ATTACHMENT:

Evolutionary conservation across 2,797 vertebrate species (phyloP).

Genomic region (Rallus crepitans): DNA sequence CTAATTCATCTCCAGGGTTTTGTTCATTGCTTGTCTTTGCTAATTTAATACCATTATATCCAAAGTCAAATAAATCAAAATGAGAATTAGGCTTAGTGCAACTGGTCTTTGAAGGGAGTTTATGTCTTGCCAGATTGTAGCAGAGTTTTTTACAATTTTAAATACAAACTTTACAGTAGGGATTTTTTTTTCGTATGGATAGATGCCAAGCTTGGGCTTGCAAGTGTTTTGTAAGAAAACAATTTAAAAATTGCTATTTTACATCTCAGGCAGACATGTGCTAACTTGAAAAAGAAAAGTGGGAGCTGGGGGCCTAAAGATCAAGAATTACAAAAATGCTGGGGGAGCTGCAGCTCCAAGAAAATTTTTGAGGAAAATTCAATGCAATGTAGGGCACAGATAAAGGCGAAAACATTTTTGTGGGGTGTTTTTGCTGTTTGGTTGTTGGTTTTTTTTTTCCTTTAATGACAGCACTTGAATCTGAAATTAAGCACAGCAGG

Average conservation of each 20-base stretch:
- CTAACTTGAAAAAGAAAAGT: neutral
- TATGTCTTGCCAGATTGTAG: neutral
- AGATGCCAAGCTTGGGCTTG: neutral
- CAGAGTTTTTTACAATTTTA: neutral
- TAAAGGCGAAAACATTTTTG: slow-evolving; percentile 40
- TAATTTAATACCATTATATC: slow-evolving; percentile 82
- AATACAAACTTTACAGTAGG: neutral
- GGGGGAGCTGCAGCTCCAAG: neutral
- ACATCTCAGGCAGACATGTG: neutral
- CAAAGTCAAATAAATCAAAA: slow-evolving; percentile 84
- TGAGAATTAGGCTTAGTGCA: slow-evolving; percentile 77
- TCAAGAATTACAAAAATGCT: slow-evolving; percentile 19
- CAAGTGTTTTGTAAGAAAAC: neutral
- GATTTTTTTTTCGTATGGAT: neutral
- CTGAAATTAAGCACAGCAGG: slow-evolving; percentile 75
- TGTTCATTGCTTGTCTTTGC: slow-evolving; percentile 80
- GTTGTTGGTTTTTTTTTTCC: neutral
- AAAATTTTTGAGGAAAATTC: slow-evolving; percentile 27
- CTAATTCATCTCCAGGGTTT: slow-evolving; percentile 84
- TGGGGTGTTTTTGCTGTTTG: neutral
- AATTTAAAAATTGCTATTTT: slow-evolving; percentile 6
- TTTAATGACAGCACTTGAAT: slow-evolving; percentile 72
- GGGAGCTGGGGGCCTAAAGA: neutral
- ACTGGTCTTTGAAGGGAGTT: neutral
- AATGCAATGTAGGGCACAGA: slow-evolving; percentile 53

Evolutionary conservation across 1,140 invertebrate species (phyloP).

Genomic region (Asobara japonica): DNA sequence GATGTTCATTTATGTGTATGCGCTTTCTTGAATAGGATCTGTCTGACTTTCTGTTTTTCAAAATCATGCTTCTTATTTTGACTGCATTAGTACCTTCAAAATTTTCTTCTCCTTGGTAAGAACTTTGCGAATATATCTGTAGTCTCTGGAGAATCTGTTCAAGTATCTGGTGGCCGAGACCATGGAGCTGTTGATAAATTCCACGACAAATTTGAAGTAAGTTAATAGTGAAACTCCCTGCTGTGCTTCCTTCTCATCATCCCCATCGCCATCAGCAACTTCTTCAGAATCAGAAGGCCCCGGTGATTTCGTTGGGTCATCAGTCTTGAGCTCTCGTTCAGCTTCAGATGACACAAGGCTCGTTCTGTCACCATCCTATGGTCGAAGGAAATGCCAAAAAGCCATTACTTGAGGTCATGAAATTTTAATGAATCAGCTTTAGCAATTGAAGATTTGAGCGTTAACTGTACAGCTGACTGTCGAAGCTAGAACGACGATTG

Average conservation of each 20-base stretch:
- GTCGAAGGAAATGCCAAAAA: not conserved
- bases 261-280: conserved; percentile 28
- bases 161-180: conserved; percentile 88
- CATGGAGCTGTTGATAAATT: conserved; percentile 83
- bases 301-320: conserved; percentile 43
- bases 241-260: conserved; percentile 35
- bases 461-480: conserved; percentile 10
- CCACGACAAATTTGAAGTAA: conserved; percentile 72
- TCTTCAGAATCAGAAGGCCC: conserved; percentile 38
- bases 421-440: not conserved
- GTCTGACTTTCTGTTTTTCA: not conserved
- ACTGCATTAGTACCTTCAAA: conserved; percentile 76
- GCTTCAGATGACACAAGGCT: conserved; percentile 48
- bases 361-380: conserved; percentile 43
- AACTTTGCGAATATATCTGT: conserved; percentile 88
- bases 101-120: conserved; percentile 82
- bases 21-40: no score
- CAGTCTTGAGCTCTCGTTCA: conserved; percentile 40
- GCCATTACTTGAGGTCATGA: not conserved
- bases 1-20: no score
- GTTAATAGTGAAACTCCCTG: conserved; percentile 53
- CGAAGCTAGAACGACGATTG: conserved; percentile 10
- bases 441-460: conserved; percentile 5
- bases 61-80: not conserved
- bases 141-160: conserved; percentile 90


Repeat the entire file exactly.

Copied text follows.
Evolutionary conservation across 2,797 vertebrate species (phyloP).

Genomic region (Rallus crepitans): DNA sequence CTAATTCATCTCCAGGGTTTTGTTCATTGCTTGTCTTTGCTAATTTAATACCATTATATCCAAAGTCAAATAAATCAAAATGAGAATTAGGCTTAGTGCAACTGGTCTTTGAAGGGAGTTTATGTCTTGCCAGATTGTAGCAGAGTTTTTTACAATTTTAAATACAAACTTTACAGTAGGGATTTTTTTTTCGTATGGATAGATGCCAAGCTTGGGCTTGCAAGTGTTTTGTAAGAAAACAATTTAAAAATTGCTATTTTACATCTCAGGCAGACATGTGCTAACTTGAAAAAGAAAAGTGGGAGCTGGGGGCCTAAAGATCAAGAATTACAAAAATGCTGGGGGAGCTGCAGCTCCAAGAAAATTTTTGAGGAAAATTCAATGCAATGTAGGGCACAGATAAAGGCGAAAACATTTTTGTGGGGTGTTTTTGCTGTTTGGTTGTTGGTTTTTTTTTTCCTTTAATGACAGCACTTGAATCTGAAATTAAGCACAGCAGG

Average conservation of each 20-base stretch:
- CTAACTTGAAAAAGAAAAGT: neutral
- TATGTCTTGCCAGATTGTAG: neutral
- AGATGCCAAGCTTGGGCTTG: neutral
- CAGAGTTTTTTACAATTTTA: neutral
- TAAAGGCGAAAACATTTTTG: slow-evolving; percentile 40
- TAATTTAATACCATTATATC: slow-evolving; percentile 82
- AATACAAACTTTACAGTAGG: neutral
- GGGGGAGCTGCAGCTCCAAG: neutral
- ACATCTCAGGCAGACATGTG: neutral
- CAAAGTCAAATAAATCAAAA: slow-evolving; percentile 84
- TGAGAATTAGGCTTAGTGCA: slow-evolving; percentile 77
- TCAAGAATTACAAAAATGCT: slow-evolving; percentile 19
- CAAGTGTTTTGTAAGAAAAC: neutral
- GATTTTTTTTTCGTATGGAT: neutral
- CTGAAATTAAGCACAGCAGG: slow-evolving; percentile 75
- TGTTCATTGCTTGTCTTTGC: slow-evolving; percentile 80
- GTTGTTGGTTTTTTTTTTCC: neutral
- AAAATTTTTGAGGAAAATTC: slow-evolving; percentile 27
- CTAATTCATCTCCAGGGTTT: slow-evolving; percentile 84
- TGGGGTGTTTTTGCTGTTTG: neutral
- AATTTAAAAATTGCTATTTT: slow-evolving; percentile 6
- TTTAATGACAGCACTTGAAT: slow-evolving; percentile 72
- GGGAGCTGGGGGCCTAAAGA: neutral
- ACTGGTCTTTGAAGGGAGTT: neutral
- AATGCAATGTAGGGCACAGA: slow-evolving; percentile 53

Evolutionary conservation across 1,140 invertebrate species (phyloP).

Genomic region (Asobara japonica): DNA sequence GATGTTCATTTATGTGTATGCGCTTTCTTGAATAGGATCTGTCTGACTTTCTGTTTTTCAAAATCATGCTTCTTATTTTGACTGCATTAGTACCTTCAAAATTTTCTTCTCCTTGGTAAGAACTTTGCGAATATATCTGTAGTCTCTGGAGAATCTGTTCAAGTATCTGGTGGCCGAGACCATGGAGCTGTTGATAAATTCCACGACAAATTTGAAGTAAGTTAATAGTGAAACTCCCTGCTGTGCTTCCTTCTCATCATCCCCATCGCCATCAGCAACTTCTTCAGAATCAGAAGGCCCCGGTGATTTCGTTGGGTCATCAGTCTTGAGCTCTCGTTCAGCTTCAGATGACACAAGGCTCGTTCTGTCACCATCCTATGGTCGAAGGAAATGCCAAAAAGCCATTACTTGAGGTCATGAAATTTTAATGAATCAGCTTTAGCAATTGAAGATTTGAGCGTTAACTGTACAGCTGACTGTCGAAGCTAGAACGACGATTG

Average conservation of each 20-base stretch:
- GTCGAAGGAAATGCCAAAAA: not conserved
- bases 261-280: conserved; percentile 28
- bases 161-180: conserved; percentile 88
- CATGGAGCTGTTGATAAATT: conserved; percentile 83
- bases 301-320: conserved; percentile 43
- bases 241-260: conserved; percentile 35
- bases 461-480: conserved; percentile 10
- CCACGACAAATTTGAAGTAA: conserved; percentile 72
- TCTTCAGAATCAGAAGGCCC: conserved; percentile 38
- bases 421-440: not conserved
- GTCTGACTTTCTGTTTTTCA: not conserved
- ACTGCATTAGTACCTTCAAA: conserved; percentile 76
- GCTTCAGATGACACAAGGCT: conserved; percentile 48
- bases 361-380: conserved; percentile 43
- AACTTTGCGAATATATCTGT: conserved; percentile 88
- bases 101-120: conserved; percentile 82
- bases 21-40: no score
- CAGTCTTGAGCTCTCGTTCA: conserved; percentile 40
- GCCATTACTTGAGGTCATGA: not conserved
- bases 1-20: no score
- GTTAATAGTGAAACTCCCTG: conserved; percentile 53
- CGAAGCTAGAACGACGATTG: conserved; percentile 10
- bases 441-460: conserved; percentile 5
- bases 61-80: not conserved
- bases 141-160: conserved; percentile 90